Does Access to School-Based Healthcare Reduce Teen Birth Rates and Lead to More High School Completion?
Access to affordable healthcare for low-income Americans has become a preeminent policy concern in the US. Even though the expansion of Medicaid and the State Children’s Health Insurance Program (SCHIP) has been able to provide health insurance coverage for most children from low-income families, the actual realization of health services still depends on the affordability and convenience of effective healthcare. It has been well documented that Medicaid access can lead not only to better health, but also to more stable household finances and higher educational attainment and earnings. However, inadequate access to primary care services among low-income families may preclude individuals from realizing these benefits, which would make the roughly $86 billion the US spends on Medicaid for children less effective.
Given the large and persistent disparity across the socioeconomic distribution in academic achievement, healthcare access, and health status, Michael F. Lovenheim, Randall Reback, and Leigh Wedenoja analyzed educational and health data to study how primary care healthcare services affect important life outcomes among youth from low-income families. In their research, they estimate the effects of providing primary care health services to teens through school-based health centers (SBHCs), health clinics located in schools or on school grounds.
While varying in size and scope, almost all SBHCs provide preventative health services to students, and many of them also provide reproductive health services and contraception. Since SBHCs target underserved communities by locating within schools in predominantly low-income urban and rural areas, they are a targeted method for reaching the most needy populations. Combining the National Alliance on School-Based Healthcare survey data with county-level information on births, as well as district-level information on high school dropout rates, the research focuses on two possible outcomes of primary healthcare services: the effect on teen birth rates, and the effect on the educational attainment of children from low-income families.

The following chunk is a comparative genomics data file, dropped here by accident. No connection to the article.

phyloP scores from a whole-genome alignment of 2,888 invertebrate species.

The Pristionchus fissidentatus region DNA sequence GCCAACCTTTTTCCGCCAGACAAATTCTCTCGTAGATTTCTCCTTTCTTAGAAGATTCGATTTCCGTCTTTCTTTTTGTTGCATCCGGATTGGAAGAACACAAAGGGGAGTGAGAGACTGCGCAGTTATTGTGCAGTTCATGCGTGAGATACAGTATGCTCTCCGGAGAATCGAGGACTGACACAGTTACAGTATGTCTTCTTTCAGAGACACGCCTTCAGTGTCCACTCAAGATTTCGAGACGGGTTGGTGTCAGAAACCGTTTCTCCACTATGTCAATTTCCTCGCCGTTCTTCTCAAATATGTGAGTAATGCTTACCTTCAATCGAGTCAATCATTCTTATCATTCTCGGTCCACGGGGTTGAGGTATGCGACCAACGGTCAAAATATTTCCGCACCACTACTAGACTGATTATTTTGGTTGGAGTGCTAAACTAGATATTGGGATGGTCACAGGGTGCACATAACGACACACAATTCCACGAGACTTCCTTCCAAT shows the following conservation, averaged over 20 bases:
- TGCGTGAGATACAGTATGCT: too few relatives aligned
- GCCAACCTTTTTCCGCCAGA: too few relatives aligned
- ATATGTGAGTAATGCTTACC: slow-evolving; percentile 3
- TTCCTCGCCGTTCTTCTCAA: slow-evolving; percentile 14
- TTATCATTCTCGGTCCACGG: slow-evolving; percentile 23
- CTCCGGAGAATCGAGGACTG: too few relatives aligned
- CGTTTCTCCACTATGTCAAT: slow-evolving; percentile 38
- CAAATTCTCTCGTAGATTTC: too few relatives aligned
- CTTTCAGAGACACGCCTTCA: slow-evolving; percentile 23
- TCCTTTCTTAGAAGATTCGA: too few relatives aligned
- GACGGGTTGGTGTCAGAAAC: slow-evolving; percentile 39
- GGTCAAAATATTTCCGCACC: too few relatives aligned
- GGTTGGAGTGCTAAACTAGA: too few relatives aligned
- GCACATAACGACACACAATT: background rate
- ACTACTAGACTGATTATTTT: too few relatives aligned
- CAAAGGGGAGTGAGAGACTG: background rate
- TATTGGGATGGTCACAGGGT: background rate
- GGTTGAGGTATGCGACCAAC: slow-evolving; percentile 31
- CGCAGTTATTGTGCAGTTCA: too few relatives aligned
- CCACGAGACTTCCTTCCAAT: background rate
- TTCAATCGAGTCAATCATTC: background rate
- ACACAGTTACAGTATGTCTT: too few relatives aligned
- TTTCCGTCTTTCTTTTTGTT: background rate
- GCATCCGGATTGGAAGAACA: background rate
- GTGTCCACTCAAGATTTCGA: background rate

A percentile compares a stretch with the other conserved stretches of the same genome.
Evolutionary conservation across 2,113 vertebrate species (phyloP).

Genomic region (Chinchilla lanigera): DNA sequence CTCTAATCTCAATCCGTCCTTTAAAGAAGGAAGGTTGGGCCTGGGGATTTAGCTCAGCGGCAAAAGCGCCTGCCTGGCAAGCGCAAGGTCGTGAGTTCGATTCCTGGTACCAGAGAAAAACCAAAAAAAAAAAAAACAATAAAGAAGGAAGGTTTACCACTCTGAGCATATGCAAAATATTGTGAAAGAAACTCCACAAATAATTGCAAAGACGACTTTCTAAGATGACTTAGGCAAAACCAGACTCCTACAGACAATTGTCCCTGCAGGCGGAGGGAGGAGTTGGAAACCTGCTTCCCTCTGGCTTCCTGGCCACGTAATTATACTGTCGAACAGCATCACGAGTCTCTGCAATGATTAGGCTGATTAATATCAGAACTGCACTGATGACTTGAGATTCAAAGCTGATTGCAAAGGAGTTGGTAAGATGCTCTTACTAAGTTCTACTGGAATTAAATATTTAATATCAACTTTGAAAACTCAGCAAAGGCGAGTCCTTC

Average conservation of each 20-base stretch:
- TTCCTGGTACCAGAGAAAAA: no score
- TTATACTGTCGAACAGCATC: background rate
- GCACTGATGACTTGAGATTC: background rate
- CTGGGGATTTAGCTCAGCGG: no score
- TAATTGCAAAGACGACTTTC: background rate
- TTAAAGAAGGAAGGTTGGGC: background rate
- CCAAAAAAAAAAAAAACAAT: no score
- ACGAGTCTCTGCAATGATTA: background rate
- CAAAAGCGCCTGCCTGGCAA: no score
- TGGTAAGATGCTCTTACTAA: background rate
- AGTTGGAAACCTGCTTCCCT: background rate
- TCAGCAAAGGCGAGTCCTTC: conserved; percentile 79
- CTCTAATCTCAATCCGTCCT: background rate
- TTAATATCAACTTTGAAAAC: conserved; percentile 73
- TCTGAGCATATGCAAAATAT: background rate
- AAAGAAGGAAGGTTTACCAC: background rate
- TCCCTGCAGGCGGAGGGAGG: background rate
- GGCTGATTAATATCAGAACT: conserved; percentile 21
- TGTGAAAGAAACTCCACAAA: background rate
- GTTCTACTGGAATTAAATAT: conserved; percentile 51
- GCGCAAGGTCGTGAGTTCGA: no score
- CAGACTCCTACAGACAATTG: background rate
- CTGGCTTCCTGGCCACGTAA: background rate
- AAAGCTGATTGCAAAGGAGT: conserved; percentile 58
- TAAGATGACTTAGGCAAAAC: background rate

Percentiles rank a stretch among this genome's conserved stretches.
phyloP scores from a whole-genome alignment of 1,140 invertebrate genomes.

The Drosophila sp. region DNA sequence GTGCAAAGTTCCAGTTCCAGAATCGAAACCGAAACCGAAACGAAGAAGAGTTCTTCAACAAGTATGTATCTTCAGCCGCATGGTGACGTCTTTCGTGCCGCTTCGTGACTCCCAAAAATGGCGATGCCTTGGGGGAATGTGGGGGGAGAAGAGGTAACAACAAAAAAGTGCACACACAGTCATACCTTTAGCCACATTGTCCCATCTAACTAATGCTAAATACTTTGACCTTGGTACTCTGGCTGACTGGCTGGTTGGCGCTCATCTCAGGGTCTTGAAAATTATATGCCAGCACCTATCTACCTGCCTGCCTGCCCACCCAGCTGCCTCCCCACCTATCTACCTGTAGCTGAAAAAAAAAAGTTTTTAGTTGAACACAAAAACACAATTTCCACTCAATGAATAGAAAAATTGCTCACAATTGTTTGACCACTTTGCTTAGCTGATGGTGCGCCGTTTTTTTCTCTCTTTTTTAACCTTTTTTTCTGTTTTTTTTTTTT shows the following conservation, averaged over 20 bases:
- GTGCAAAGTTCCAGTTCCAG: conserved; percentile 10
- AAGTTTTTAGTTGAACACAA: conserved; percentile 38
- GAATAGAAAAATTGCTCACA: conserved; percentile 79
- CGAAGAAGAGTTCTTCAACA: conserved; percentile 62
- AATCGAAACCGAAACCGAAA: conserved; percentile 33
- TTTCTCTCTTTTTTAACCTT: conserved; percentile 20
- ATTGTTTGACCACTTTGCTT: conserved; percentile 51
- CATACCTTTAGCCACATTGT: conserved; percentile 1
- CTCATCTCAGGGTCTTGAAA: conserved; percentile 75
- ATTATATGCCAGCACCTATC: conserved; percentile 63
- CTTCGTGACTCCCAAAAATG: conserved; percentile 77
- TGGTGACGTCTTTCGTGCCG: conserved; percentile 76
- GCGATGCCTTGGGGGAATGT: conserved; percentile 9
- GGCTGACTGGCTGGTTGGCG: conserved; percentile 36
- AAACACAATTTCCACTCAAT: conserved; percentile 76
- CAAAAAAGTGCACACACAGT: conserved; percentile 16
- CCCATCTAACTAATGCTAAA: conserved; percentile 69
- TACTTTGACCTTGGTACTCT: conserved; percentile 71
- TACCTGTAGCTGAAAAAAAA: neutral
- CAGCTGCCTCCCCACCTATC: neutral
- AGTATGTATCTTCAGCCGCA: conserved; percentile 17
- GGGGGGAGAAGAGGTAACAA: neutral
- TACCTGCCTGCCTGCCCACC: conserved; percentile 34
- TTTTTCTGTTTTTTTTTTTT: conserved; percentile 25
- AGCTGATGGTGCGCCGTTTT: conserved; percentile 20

The findings suggest that SBHCs reduce teen fertility, with a relatively large reduction among younger teens, African American teens, and Hispanic teens. To be specific, the entry of SBHCs into a county reduces the teen birth rate by 1.3 per 1,000, a three percent reduction relative to the baseline birth rate. Despite the effectiveness of SBHCs in reducing teen pregnancies, the research finds no evidence of substantial reduction in high school dropout rates. A possible explanation is that high school years might be too late in a child’s life to substantially alter the likelihood of high school completion via improved access to primary healthcare.
There may be concerns about trying to identify the causal effect of SBHC services on teen fertility and dropout rates. First, the timing of the center openings might not be random. However, SBHCs are funded by various combinations of state and federal grants, plus private donations, and school districts typically do not provide direct financial support except for the space for the centers. This should help to control for local conditions affecting the results of the study. The authors also use various methods to control for local variations in yearly service hours and for omitted variables specific to the different localities that open these centers versus those that do not.
There are several important policy implications of this research. One central message of the findings is that SBHCs are a useful tool for reducing teen birth rates in the United States. Another important implication of the research is that the provision of low-cost and convenient primary care services through schools has at most a small effect on students’ decisions to drop out of high school. This suggests that high school health interventions may come too late to influence high school completion, and it is possible that having expanding healthcare services to these children when they were younger would have produced greater effects on high school completion rates.
Article Source: Lovenheim, Michael F., Randall Reback, and Leigh Wedenoja. “How Does Access to Health Care Affect Teen Fertility and High School Dropout Rates? Evidence from School-based Health Centers.” NBER Working Paper 22030, 2016.
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